Opinion

GDPR is not just about compliance, it’s about business opportunity too

Will your clients be the first to ask about your GDPR compliance?

Come 25th may 2018 your existing clients and prospective clients will need to ensure that you as a data processor are GDPR compliant. You in turn have to ensure anyone processing data for you is also GDPR compliant.

Apart from being a legal requirement, there are a number of other reasons to be compliant with the GDPR, retaining existing clients and gaining new ones must be high up on your list.

Article 28 of the GDPR states:

“1. Where processing is to be carried out on behalf of a controller, the controller shall use only processors providing sufficient guarantees to implement appropriate technical and organisational measures in such a manner that processing will meet the requirements of this Regulation and ensure the protection of the rights of the data subject.

3. Processing by a processor shall be governed by a contract or other legal act under Union or Member State law, that is binding on the processor with regard to the controller and that sets out the subject-matter and duration of the processing, the nature and purpose of the processing, the type of personal data and categories of data subjects and the obligations and rights of the controller. That contract or other legal act shall stipulate, in particular, that the processor:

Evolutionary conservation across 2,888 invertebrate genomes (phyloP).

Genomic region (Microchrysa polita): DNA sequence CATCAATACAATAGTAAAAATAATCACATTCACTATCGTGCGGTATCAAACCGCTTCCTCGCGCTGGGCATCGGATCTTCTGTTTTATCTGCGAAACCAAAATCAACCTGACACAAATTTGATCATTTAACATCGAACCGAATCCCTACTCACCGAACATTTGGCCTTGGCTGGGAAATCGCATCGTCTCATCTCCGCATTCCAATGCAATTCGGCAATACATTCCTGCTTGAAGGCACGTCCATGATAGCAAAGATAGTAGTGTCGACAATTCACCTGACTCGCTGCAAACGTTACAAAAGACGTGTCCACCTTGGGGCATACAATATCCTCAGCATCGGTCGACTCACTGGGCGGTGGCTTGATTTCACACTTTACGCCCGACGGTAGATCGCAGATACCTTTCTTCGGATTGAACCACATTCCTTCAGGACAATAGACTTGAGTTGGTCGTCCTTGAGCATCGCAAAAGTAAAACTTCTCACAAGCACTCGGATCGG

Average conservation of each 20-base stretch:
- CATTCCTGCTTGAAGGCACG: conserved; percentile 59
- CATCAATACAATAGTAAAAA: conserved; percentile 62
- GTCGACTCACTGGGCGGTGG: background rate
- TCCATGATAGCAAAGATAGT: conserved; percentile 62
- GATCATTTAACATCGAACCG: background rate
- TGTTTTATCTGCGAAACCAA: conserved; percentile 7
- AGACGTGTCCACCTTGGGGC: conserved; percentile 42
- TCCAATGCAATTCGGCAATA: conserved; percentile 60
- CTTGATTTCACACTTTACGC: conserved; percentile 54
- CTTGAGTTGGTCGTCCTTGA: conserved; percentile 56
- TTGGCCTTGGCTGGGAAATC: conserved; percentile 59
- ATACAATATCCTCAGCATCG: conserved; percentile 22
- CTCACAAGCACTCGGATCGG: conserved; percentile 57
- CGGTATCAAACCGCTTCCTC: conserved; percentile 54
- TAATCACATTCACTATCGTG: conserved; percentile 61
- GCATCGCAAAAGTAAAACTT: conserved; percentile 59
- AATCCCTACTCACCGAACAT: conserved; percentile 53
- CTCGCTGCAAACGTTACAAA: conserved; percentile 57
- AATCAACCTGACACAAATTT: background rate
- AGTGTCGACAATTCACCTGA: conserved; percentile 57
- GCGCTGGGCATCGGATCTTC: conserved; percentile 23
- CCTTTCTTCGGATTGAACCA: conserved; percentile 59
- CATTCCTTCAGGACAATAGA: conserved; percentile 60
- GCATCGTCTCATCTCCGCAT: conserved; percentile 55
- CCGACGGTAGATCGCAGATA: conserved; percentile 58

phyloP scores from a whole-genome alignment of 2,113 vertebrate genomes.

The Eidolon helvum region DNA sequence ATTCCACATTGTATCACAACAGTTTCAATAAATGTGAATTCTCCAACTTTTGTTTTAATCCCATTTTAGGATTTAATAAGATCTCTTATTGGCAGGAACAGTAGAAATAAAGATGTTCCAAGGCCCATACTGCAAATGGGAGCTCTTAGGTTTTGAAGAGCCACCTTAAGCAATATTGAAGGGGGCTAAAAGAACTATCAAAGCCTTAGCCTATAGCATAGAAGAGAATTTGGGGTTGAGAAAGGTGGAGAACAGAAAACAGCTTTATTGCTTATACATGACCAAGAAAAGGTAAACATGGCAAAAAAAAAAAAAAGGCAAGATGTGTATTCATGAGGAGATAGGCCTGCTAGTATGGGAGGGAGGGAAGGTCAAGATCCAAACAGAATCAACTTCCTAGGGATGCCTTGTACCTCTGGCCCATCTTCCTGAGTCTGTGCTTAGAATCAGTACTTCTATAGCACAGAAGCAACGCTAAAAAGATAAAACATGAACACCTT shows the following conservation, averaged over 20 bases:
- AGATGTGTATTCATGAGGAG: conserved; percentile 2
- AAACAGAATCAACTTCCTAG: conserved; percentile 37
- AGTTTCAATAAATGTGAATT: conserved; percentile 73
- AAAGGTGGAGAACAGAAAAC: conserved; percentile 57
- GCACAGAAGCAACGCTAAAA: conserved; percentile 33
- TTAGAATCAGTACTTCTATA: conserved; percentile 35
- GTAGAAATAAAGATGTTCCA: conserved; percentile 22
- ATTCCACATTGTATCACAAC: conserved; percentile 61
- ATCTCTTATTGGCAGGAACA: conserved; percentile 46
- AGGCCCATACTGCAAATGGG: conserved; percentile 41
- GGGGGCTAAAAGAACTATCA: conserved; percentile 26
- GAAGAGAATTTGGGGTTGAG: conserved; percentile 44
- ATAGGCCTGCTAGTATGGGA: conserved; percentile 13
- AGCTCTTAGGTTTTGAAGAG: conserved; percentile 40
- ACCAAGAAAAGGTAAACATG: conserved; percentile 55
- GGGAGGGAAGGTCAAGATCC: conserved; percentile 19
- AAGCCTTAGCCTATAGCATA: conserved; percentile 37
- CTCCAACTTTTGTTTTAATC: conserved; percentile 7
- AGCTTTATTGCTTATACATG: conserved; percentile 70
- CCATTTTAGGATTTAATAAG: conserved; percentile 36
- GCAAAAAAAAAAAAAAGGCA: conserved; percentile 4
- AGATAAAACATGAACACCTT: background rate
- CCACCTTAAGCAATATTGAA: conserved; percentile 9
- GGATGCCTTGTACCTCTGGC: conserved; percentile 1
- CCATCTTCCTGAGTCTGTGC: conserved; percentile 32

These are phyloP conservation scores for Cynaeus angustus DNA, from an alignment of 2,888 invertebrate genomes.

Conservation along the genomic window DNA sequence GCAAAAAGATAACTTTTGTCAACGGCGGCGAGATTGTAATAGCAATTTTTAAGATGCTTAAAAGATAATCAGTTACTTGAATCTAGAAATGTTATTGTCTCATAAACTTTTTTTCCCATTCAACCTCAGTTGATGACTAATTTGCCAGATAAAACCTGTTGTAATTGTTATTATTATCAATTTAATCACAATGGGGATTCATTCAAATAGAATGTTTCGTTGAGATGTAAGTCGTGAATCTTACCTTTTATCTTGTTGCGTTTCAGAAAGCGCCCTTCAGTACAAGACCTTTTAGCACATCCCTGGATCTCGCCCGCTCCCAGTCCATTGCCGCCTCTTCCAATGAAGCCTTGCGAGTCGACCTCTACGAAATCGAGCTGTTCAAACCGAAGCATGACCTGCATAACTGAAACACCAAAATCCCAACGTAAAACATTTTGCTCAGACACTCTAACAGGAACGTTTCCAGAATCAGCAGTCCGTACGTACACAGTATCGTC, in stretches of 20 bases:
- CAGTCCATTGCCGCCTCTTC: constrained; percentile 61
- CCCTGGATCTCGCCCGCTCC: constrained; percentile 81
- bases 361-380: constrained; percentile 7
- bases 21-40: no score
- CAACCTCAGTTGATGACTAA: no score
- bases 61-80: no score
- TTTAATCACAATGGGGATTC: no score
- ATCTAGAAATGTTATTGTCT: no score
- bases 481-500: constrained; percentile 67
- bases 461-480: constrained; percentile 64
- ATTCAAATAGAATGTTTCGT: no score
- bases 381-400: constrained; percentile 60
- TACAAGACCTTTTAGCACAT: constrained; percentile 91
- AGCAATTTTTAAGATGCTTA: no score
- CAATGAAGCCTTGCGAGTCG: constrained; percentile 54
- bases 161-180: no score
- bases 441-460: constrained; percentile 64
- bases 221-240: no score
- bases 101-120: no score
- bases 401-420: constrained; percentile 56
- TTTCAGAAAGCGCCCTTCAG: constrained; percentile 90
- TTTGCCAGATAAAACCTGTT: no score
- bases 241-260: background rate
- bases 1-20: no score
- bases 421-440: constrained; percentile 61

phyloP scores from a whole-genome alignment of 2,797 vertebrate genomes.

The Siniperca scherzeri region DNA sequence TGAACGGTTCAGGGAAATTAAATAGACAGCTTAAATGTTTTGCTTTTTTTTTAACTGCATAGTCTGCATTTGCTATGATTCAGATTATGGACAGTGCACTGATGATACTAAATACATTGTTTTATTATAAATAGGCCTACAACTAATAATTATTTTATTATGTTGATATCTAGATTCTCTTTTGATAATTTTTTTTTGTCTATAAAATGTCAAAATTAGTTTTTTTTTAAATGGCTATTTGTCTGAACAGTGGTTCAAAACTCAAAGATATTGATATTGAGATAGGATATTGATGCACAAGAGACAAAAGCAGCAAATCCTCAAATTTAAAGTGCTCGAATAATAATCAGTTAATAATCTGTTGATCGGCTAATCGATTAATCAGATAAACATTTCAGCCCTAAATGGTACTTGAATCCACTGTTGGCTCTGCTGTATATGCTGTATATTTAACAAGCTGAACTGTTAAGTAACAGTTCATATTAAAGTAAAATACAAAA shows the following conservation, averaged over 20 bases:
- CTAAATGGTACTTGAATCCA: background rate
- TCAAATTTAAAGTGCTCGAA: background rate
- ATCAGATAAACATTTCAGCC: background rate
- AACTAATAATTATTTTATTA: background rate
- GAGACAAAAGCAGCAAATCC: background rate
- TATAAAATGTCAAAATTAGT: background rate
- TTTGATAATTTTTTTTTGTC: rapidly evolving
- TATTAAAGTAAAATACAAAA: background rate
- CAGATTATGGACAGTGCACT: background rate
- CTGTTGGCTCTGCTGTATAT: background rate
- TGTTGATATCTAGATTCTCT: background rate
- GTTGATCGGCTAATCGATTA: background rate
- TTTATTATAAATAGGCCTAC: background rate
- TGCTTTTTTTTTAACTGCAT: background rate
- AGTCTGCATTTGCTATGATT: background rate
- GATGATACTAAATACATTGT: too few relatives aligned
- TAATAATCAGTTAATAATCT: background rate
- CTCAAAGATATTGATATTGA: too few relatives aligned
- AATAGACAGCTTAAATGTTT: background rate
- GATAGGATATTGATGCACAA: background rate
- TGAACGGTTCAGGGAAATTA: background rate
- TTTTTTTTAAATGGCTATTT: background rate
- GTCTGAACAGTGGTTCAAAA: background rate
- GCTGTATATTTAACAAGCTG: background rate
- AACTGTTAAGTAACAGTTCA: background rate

…”

In other words:

You as the data controller must ensure you only use processors that meet the requirements of the GDPR and you have a suitable contract or other legal means to ensure they are obliged to do so.

Or

You as a data processor will be required by your data controller, or client, to be GDPR compliant and they will need to enforce this by a contract or other legal means.

Non-Compliance could lose you business

It would be reasonable to assume that it will be your larger, potentially more regulated, clients that will be the first to insist on GDPR compliance.

If you are not already compliant or have a credible road map to compliance then you risk losing them to your competitors.

We have seen evidence of this in practice:

Local authorities asking their providers, educational establishments, and housing associations about their compliance.

Law enforcement agencies requesting charities they pass data to are compliant

Our clients looking to their Accountants, IT and payroll providers to be compliant.

What’s new

Under the GDPR, contract requirements between controllers and processors are broader than those of the DPA and are not just focused on data security. The requirements are such that contracts must demonstrate compliance with all aspects of the GDPR.

Also, under the GDPR, processors now have direct responsibilities and obligations outside of the terms of a contract with a controller. As a data processor you can be held directly responsible for GDPR non-compliance.

Minimum Contract requirements

There are certain minimum contract requirements, detailed in Article 28, which must be included in any contract between a data controller and a data processor.

The GDPR does allow for standard contract clauses to be used that may be provided by the ICO or the European commission, watch this space.

ICO Guidance

We hope you found this post both interesting and useful, for further information the ICO has published an excellent guidance paper regarding Contacts and Liabilities under the GDPR:

ICO GDPR guidance: Contracts and liabilities between controllers and processors

Contact us

If you would like to know more about how GDPR Auditing can help your organisation with the GDPR please email the author vakis paraskeva, email us at info@gdprauditing.com or visit our contacts page.

The information provided in this post is for general information only and is not intended to provide legal advice.

© GDPR Auditing 2017.